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Posted: Jan 24, 2013
Researchers solve complex problem in membrane biochemistry through study of amino acids
(Nanowerk News) After years of experimentation, researchers at the University of Arkansas have solved a complex, decades-old problem in membrane biochemistry. The consequence of their work will give scientists more information about the function and structure of proteins, the workhorses within the cells of the human body.
“Historically, lysine and arginine, both basic amino acids, were considered to have very similar properties and therefore to be essentially interchangeable,” said Denise Greathouse, a research associate professor in the department of chemistry and biochemistry. “Our results demonstrate that despite their similarities, the differences in their behavior in membrane environments provide important clues for understanding membrane protein function.”
Greathouse, former doctoral students Nicholas Gleason and Vitaly Vostrikov, and Roger Koeppe II, Distinguished Professor of chemistry and biochemistry, wrote the article, “Buried lysine, but not arginine, titrates and alters transmembrane helix tilt.”
Proteins do nearly all the work in the cells of our bodies, ranging from brain function and nerve transmission to metabolic energy production and muscular contraction. Moreover, many diseases are associated with defects in protein function. Future advances in the diagnosis and treatment of human disease will depend upon better understanding of the thousands of proteins that are encoded within the genomes of humans and human pathogens.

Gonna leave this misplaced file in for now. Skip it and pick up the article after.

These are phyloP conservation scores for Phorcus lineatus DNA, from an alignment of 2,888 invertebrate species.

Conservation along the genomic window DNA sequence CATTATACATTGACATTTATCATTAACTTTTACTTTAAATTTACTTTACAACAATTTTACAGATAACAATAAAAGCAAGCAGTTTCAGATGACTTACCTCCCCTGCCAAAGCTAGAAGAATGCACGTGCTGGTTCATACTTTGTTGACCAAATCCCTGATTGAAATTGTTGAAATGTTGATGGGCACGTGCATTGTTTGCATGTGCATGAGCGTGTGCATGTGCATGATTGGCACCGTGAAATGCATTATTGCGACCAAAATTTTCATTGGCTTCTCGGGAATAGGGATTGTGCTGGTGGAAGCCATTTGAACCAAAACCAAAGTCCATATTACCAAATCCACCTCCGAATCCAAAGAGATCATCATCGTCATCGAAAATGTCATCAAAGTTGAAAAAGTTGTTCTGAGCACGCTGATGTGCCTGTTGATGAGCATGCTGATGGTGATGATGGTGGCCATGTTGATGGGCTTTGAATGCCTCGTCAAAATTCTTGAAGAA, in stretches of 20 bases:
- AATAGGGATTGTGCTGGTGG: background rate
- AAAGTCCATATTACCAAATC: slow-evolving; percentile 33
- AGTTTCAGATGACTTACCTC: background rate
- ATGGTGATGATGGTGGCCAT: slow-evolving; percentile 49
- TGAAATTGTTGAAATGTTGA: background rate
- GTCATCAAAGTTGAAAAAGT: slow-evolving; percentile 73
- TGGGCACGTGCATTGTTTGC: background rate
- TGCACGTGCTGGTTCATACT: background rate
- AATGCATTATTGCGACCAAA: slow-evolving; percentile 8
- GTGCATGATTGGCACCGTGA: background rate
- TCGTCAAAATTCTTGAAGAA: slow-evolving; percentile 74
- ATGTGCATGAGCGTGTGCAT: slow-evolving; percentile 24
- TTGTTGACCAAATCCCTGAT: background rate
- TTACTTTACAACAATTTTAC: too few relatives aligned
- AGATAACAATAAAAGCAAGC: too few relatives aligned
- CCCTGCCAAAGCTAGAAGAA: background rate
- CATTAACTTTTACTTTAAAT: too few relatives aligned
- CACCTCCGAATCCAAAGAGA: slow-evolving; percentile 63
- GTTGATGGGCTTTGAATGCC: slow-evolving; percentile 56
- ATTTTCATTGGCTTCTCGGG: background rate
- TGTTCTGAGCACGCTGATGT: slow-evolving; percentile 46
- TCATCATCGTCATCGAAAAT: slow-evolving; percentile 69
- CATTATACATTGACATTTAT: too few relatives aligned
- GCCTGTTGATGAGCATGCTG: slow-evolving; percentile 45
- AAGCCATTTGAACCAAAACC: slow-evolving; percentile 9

The structure and function of membrane proteins both play a crucial role in cell signaling and the regulation of biological function. The authors developed experimental methods that determine how lysine and arginine interact in the lipid bilayer membrane environment. In the last 10 years there have been computational predictions of the behavior of lysine and arginine in the membrane but not methods to test those predictions.
“It is the first measurement of its type, its complexity makes it an elegant method, and it opens the door for other people to apply these methods on biologically important problems,” Koeppe said. “There is a lot of interest in trying to understand what’s going on in these membranes, especially with protein molecules that carry particular electric charges. Unless we can understand it at the fundamental level, then we can’t extrapolate it to the nervous system. We’re trying to develop foundational knowledge that is needed to understand the nervous system.
“We’re excited about this study because it makes available knowledge that other researchers can use,” he said. “Those making the computer predictions can refine their methods and make better predictions because they know that they were able to reproduce some of our results.”
Lysine and arginine are ionizable, which means they can have a positive electric charge. The research team created a framework for experimentation that uses magnetic resonance imaging to measure whether the groups remain charged or become uncharged as the acidity or the pH of the environment is changed. To make their procedure work, the scientists synthesized peptides, which are chemical compounds consisting of several or more linked amino acids. To enable the magnetic resonance experiments, some of the hydrogen atoms in the peptides were replaced with deuterium, a heavy isotope of hydrogen.
“We’ve spent about 15 years doing this,” Koeppe said. “We developed first- and second-generation families of model peptides, and we examine them in model lipid membranes in order to understand the properties of real cell membranes and real cell proteins. This is at a molecular level. We are not even up to the cell yet.”